1 / 10       © Jordi Pizarro, from the series The Believers, 2010-2014.
2 / 10       © Jordi Pizarro, from the series The Believers, 2010-2014.
3 / 10       During the visit to the exhibition The Believers by Jordi Pizarro. © Stefania Biamonti/FPmag.
4 / 10       © Michele Borzoni, Jerusalem, 2012. From the exhibition Inshallah. Arab christians in the Middle East.
5 / 10       © Michele Borzoni, "Garbage city", Il Cairo, Egypt, 2011. From the exhibition Inshallah. Arab christians in the Middle East.
6 / 10       During the visit to the exhibition Inshallah. Arab Christians in the Middle East by Michele Borzoni. © Stefania Biamonti/FPmag.
7 / 10       During the visit to the exhibition Haiti by Stanley Greene. © Stefania Biamonti/FPmag.
8 / 10       © James Estrin, from the series Observance.
9 / 10       During the visit to the exhibition Observance by James Estrin. © Stefania Biamonti/FPmag.
10 / 10       During the visit to the exhibition dedicated to the winners of the Self Publishing Photolux Award 2015. © Stefania Biamonti/FPmag.

The darkness of Guinigi Palace

The dark atmosphere suits Guinigi Palace. And suits the exhibitions grouped here on the occasion of the Photolux Festival 2015. All of the works shown are around themes that are strictly connected to the main theme of this Festival’s edition, Sacred and Profane. Mostly they focus on the sacred side, exploring the concept in different ways and proposing overall an interesting breach in the way we understand, live and practice spirituality, whenever linked or not to a belief. All of them demand silence and focus. The choice of grouping them in a single exhibitive space seems to me very appropriate, and the names of the participating authors and curators look very promising.
I arrive at Guinigi Palace about two hours before its closure. I walk past the desk where two girls are checking the tickets and I look around. It is dark everywhere. I turn around a little perplexed and one of the girls, smiling, points me in the direction of the lift. I press the button repeatedly for around one minute; nothing, it does not work. The same girl smiles and tells me not to insist: «Better if you take the stairs» she advises and while I walk towards the stairs she adds «Be careful, the first floor is completely dark». Thanks God she told me... I manage to reach the exhibition room thanks to moving my hand along the old scratched wall. Darkness makes space to light here; however, very soon I realise that it will accompany me somehow for the rest of my visit.
I see a tentative to contrast the darkness of rhetoric in Michele Borzoni’s exhibition. Inshallah. Christian communities in the Middle East is in fact an accurate work that recomposes, image after image, some sort of mosaic that allows perceiving silences, atmospheres, gestures and rituals that make the daily life of the Christian communities living in the Middle East. The richness of the details is astonishing; everything is in its place and it is waiting to be captured. Slowly. It is a pity that the itinerary is not accompanied by captions along the way, as these would have made the narration of the work even more intense and extensive. And it is a kind of struggle waged against the darkness – this time understood as the abyss of evil, or of the wicked, and of human misery – even the exhibitions Haiti by Stanley Greene and Observance by James Estrin speak of it. The first one is dedicated to the Voodoo religion and it is, how to explain the presentation text of the exhibition, «a not in-depth vision of religious and spiritual practices of the Haitian population», so as not to say superficial, which probably makes sense only if inserted within a broader discussion on Haiti and its people. The second exhibition – focused towards the divine inherent in man, believer or not – has instead the quality of showing in how many occasions and different ways the human being can find itself brush a transcendent dimension, without necessarily adhering to a creed, but at an iconic level it is better to overlook...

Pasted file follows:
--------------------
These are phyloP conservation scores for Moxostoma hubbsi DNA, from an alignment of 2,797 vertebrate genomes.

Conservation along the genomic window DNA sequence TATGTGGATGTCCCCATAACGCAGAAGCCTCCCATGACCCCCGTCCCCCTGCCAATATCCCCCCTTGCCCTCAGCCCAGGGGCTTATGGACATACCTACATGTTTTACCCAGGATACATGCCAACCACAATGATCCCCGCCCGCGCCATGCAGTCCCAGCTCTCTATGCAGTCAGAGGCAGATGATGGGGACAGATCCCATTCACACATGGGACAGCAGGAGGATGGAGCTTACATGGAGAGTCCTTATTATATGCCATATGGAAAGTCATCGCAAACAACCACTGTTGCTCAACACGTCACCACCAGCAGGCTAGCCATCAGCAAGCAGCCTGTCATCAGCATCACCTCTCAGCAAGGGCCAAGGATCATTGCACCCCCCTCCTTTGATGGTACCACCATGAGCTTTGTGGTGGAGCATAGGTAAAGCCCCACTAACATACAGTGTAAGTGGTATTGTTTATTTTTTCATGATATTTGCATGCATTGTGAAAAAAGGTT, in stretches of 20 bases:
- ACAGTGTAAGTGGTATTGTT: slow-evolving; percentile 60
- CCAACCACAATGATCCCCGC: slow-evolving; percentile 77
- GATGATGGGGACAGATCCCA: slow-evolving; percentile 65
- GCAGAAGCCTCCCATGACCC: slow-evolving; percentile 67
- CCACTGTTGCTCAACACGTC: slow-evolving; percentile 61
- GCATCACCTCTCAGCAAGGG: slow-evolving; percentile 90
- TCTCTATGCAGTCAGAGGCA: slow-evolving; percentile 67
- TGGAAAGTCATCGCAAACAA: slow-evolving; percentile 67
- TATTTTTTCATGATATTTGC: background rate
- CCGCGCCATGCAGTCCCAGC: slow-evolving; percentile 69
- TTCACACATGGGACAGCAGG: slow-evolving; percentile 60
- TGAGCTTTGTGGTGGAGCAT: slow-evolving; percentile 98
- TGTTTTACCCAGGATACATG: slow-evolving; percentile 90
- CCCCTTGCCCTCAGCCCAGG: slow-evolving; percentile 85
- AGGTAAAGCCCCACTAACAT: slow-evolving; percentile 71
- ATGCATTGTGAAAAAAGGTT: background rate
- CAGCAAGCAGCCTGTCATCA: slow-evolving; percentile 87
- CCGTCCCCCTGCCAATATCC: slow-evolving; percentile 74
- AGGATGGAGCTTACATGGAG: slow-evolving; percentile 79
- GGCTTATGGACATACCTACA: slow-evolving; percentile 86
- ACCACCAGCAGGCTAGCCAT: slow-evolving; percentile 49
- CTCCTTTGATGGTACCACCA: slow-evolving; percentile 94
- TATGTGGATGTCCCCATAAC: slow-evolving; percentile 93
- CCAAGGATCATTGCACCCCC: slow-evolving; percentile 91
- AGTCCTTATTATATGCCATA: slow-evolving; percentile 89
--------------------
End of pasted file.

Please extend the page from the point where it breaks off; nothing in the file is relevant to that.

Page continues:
«Darkness has conquered Guinigi Palace», I whisper to myself, and like receiving a sudden slap, I realise that it is the darkness of reason that is presented to me with the exhibition The Believers, by Jordi Pizzaro. It is a long term project, still a work in progress, that involves religious communities of ten different countries and tries to fully explore – with extreme shot angles that are immerse in a violent black and white contrast – the intimate and complex link between faith and practice in the life of the believers. In this context, the author documents and proposes the most brutal moments of devotion, moments that mortify body and mind in the name of obedience, and unconditional submission to a dogma. The images are very striking but to strike me now it is also the fact that, as unfortunately often happens, the captions are very rare and sporadic.
I terminate my visit in the room dedicated to the winners of the Self Publishing Photolux Award 2015, and then I reach the exit. It is very cold outside. And the darkness that now surrounds me is not only just a metaphor… [ S. B. ]

- - -

THE BELIEVERS by Jordi Pizarro
INSHALLAH. ARAB CHRISTIANS IN THE MIDDLE EAST by Michele Borzoni
HAITI by Stanley Greene
OBSERVANCE by James Estrin
SELF PUBLISHING PHOTOLUX AWARD 2015
Palazzo Guinigi | 21 November - 13 December 2015
admission fee: 8,00 €

– – –

[ INTERNAL RESOURCES ]
Photolux 2015: the exhibitions
[ video ] Sacred and Profane: interview with Enrico Stefanelli
Photolux 2015 on FPmag

[ EXTERNAL RESOURCES ]
Photolux Festival 2015

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published on 2015-12-12 in NEWS / EXHIBITIONS

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